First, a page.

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president biden cuts red tape so we can quickly give ukraine what it needs to win the war against russia. during our visit president zelenskyy shared with us the importance of this historic program. we also discussed our commitment to helping ukraine until they are victorious and encourage our allies and partners around the world to work with us, to continue to work with us, to continue to make sure that ukraine has what it needs to defend itself and of course, we are now, as i said, just shy of three months into this war and we know that we will be called upon to do more, but we all have a part to play in ensuring that putin ultimately abandons as futile, this mission to recreate the soviet union. this week, as we know, the senate will consider a
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supplemental funding bill to provide ukraine with even more security and humanitarian assistance. i know there are some who disagree with more funding for ukraine. to them, i would say this funding, this support, this military and humanitarian support is not strictly an act of altruiusm on our part. we are doing this, also, because allowing ukraine to defend itself is in our best interest. we can't kid ourselves by thinking putin would simply end with his brutal conquest of ukraine or if he did, that he wouldn't start it up again in the near future. if putin took ukraine or a sizable portion of its geography, this would be the next domino to fall in putin's mad drive to try to cobble together whatever he can of the old russian empire.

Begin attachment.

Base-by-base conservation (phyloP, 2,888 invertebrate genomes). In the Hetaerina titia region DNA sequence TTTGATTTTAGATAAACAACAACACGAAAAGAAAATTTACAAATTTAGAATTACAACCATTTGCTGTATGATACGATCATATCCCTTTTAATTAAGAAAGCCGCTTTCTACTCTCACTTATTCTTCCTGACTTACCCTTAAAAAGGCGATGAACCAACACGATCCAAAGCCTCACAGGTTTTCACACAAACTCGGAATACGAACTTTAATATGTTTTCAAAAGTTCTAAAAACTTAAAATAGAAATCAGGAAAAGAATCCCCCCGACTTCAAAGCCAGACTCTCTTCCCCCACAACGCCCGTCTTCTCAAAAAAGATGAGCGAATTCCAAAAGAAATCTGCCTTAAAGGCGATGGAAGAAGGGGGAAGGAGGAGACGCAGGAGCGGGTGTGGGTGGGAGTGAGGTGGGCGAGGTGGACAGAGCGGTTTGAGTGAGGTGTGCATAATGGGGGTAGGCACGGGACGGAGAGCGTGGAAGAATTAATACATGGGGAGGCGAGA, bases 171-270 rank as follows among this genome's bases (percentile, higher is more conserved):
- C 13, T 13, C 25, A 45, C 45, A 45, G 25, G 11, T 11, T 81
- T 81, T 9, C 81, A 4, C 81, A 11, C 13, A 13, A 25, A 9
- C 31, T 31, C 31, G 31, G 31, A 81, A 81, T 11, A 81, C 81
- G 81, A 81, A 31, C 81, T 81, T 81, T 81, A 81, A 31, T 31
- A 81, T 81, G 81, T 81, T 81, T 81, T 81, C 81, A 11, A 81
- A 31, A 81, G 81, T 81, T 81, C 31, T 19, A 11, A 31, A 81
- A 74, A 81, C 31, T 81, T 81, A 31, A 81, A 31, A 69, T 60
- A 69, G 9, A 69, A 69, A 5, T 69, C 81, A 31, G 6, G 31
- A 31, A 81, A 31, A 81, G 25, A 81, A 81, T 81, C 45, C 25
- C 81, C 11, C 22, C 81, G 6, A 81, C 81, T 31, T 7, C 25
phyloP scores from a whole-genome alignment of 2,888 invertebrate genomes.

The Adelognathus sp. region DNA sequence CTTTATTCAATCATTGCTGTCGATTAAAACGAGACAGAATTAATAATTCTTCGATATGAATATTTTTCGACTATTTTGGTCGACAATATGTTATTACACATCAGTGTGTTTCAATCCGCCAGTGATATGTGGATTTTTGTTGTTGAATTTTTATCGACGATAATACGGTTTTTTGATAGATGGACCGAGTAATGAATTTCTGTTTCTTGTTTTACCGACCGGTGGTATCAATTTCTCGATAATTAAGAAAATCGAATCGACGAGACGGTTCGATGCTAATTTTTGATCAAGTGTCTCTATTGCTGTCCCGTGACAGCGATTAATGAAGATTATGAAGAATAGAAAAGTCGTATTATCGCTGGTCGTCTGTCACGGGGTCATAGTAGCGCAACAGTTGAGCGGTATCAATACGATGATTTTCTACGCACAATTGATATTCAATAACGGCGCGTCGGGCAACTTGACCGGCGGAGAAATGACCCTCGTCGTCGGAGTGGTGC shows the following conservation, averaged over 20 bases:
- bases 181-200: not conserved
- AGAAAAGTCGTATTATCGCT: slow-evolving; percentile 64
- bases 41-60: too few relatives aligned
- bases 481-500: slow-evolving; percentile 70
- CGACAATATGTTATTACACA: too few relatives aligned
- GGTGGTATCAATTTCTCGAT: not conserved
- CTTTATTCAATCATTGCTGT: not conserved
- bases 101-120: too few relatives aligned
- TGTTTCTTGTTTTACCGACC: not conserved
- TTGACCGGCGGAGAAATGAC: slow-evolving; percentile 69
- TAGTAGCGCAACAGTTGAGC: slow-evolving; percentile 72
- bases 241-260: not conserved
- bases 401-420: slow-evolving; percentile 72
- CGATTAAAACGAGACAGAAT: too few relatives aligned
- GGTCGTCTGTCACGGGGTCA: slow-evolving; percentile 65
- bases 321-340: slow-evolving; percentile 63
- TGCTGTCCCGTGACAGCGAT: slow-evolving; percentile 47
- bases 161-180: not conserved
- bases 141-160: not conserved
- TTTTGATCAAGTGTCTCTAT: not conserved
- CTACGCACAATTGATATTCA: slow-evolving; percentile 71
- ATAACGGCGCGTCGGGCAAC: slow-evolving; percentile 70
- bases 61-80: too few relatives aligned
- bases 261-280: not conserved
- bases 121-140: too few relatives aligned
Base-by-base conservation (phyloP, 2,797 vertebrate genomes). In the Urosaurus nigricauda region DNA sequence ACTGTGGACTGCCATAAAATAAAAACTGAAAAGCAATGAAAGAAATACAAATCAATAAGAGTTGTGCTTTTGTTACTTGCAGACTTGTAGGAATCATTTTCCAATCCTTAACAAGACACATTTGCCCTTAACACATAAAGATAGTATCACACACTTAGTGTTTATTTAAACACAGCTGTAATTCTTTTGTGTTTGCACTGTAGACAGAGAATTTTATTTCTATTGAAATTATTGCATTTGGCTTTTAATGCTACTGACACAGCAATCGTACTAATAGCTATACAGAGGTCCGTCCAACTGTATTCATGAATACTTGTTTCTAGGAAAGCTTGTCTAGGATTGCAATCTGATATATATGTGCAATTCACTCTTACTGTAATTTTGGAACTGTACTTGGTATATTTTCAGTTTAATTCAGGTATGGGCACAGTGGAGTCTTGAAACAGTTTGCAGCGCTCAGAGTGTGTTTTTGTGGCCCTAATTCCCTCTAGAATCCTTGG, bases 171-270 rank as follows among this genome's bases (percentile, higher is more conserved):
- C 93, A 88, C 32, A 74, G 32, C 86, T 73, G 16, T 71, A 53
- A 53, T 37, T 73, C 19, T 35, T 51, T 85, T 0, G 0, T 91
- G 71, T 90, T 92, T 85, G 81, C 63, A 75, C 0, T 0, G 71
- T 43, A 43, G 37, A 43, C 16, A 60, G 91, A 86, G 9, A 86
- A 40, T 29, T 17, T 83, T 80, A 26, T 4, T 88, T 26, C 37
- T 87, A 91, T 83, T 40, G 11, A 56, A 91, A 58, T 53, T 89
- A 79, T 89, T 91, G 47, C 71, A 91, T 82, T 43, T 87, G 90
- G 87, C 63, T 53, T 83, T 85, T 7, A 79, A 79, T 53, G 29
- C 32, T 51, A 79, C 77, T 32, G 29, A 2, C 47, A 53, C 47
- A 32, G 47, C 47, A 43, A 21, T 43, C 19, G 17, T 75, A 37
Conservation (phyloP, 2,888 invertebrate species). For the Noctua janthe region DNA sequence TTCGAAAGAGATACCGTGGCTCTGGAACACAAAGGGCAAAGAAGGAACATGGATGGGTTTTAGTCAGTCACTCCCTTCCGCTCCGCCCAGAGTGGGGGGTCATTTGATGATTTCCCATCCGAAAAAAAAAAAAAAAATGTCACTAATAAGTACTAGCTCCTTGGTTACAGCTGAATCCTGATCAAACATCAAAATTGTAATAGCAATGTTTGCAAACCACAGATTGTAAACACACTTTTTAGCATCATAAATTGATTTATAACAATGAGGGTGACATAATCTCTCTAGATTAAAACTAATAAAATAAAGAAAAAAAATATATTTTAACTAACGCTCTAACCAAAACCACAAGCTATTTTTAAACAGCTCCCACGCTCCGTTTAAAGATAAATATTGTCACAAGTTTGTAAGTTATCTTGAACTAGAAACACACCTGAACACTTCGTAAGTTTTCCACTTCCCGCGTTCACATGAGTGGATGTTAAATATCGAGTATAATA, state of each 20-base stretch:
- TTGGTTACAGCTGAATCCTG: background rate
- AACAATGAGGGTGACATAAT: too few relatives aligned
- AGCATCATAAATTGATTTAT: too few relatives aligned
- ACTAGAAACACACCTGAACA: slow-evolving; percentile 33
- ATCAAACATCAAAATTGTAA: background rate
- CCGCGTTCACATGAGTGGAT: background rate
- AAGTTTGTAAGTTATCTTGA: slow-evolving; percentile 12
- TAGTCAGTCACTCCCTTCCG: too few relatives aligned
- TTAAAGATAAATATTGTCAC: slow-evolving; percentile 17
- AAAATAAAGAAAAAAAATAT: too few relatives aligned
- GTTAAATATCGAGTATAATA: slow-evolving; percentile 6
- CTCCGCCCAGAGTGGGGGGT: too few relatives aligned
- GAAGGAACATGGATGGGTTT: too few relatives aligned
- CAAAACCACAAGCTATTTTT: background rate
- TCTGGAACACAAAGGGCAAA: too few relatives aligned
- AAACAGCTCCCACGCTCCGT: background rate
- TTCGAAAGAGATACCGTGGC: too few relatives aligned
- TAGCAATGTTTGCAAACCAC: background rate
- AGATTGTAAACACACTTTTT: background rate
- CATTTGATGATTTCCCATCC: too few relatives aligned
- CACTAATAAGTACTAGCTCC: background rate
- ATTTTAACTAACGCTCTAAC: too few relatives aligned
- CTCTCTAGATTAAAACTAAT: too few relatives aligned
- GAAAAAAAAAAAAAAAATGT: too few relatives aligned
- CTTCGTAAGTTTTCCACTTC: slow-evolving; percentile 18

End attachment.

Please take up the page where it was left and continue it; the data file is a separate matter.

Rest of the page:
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which would have extreme consequences for america and the rest of the world. even though ukraine is not a member of the national-- excuse me, of the north atlantic treaty organization, the outcome of that war will without a doubt have an impact on the united states and our n.a.t.o. allies. and an invasion of an n.a.t.o. country would trigger article five of the north atlantic treaty alliance, which would require us to come to the aid and to the defense of a fellow member of that alliance. already, putin has made threats against maldova, romania and now sweden and finland. his actions are an attack on the entire west and threaten peace and security around the world. and it's literally a threat on the idea of freedom itself. today's front line is ukraine.